The signal OEL ON/OFF shows the ON time (emission time) of the light emitting element 79 and, in this example, the emission time width is between 0 microseconds to a maximum emission time of 170 microseconds (FIG. 13F).

The emission operation is now explained with reference to these signals. The emission time data output from the first stage register of the shift register 71 o based on the register selection signal SR1/O is compared with the counter value, and an ON or OFF signal is output to the capacity line 52. Meanwhile, at the same timing, the scanning line signal OEL1/O is output to the first stage light emitting element drive circuit 74 in prescribed intervals.

As described above, if the capacity line 52 is ON when the scanning line signal OEL1/O is ON, the light emitting element 79 will illuminate. And even when the scanning line signal OEL1/O is turned OFF, illumination of the light emitting element 79 will be maintained. Further, if the capacity line 52 is OFF when the scanning line signal OEL1/O is ON, the light emitting element 79 will go out.

FIG. 14 shows timing charts for explaining the selector unit of the timing controller 69 and the signal timing of the light emitting element drive circuit. In FIG. 14, the emission control timing of light emitting elements in a total of 8 lines combining the even numbered and odd numbered lines of the sub scanning direction will be explained.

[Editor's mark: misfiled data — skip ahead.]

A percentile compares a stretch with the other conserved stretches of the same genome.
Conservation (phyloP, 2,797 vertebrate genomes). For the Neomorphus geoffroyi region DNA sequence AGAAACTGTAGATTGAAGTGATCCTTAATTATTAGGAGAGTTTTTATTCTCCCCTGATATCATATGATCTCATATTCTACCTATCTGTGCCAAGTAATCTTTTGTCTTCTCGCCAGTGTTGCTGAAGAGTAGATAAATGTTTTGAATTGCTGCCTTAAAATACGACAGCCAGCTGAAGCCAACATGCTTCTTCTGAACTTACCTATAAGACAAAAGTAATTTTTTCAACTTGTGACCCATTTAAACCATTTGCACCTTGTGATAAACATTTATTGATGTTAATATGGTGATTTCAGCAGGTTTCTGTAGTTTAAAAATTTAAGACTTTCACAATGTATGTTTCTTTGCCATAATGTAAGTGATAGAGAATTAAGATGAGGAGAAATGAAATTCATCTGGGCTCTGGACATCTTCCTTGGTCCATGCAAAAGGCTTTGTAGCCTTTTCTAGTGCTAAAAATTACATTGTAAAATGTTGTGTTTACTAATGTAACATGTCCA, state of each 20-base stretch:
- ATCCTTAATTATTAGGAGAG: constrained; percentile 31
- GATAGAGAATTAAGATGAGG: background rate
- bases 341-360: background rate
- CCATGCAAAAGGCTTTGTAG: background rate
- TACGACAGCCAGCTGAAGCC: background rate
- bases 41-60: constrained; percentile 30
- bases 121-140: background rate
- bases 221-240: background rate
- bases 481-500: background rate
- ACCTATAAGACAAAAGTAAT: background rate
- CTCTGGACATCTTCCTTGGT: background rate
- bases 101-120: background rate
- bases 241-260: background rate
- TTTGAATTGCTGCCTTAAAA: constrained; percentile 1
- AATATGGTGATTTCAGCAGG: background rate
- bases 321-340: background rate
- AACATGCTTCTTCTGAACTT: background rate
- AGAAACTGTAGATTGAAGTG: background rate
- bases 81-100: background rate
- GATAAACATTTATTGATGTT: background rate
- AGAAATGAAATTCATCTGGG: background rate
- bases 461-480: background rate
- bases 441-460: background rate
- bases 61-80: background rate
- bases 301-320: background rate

The scanning line signal OELn/O and register selection signal SRn/O synchronize at the same timing from the fall of the signal SHIFT CLK to the rise of the nth signal TCCLK, and generate a pulse worth 1 cycle of the signal TCCLK clock. Since the register selection signal SRn/O will select the register of the nth line of the shift register 71, the emission time data output from this register is compared with the counter value at the comparator 73, and an ON or OFF signal is output to the capacity line 52. Meanwhile, at the same timing, the scanning line signal OELn/O selects the light emitting element scanning line of the nth line. As described above, the light emitting element drive circuit 74 is able to turn ON/OFF the light emitting element while the scanning line is being selected based on the state of the capacity line 52 at such time. Accordingly, by shifting the selection timing of the scanning line connected to other light emitting element drive circuits sharing the capacity line 52, a plurality of light emitting element drive circuits 78 can be driven based on time division.

When the emission based on the emission time data of each register of the shift register 71 is complete, the emission time data of each register for each 64 pulse of the signal SHIFT CLK is shifted to the subsequent register, and similarly emitted. Here, by moving the relative positions of the sub scanning direction of the photoreceptor and organic EL array, exposure based on the same emission time data can be superposed on the same pixel on the photoreceptor.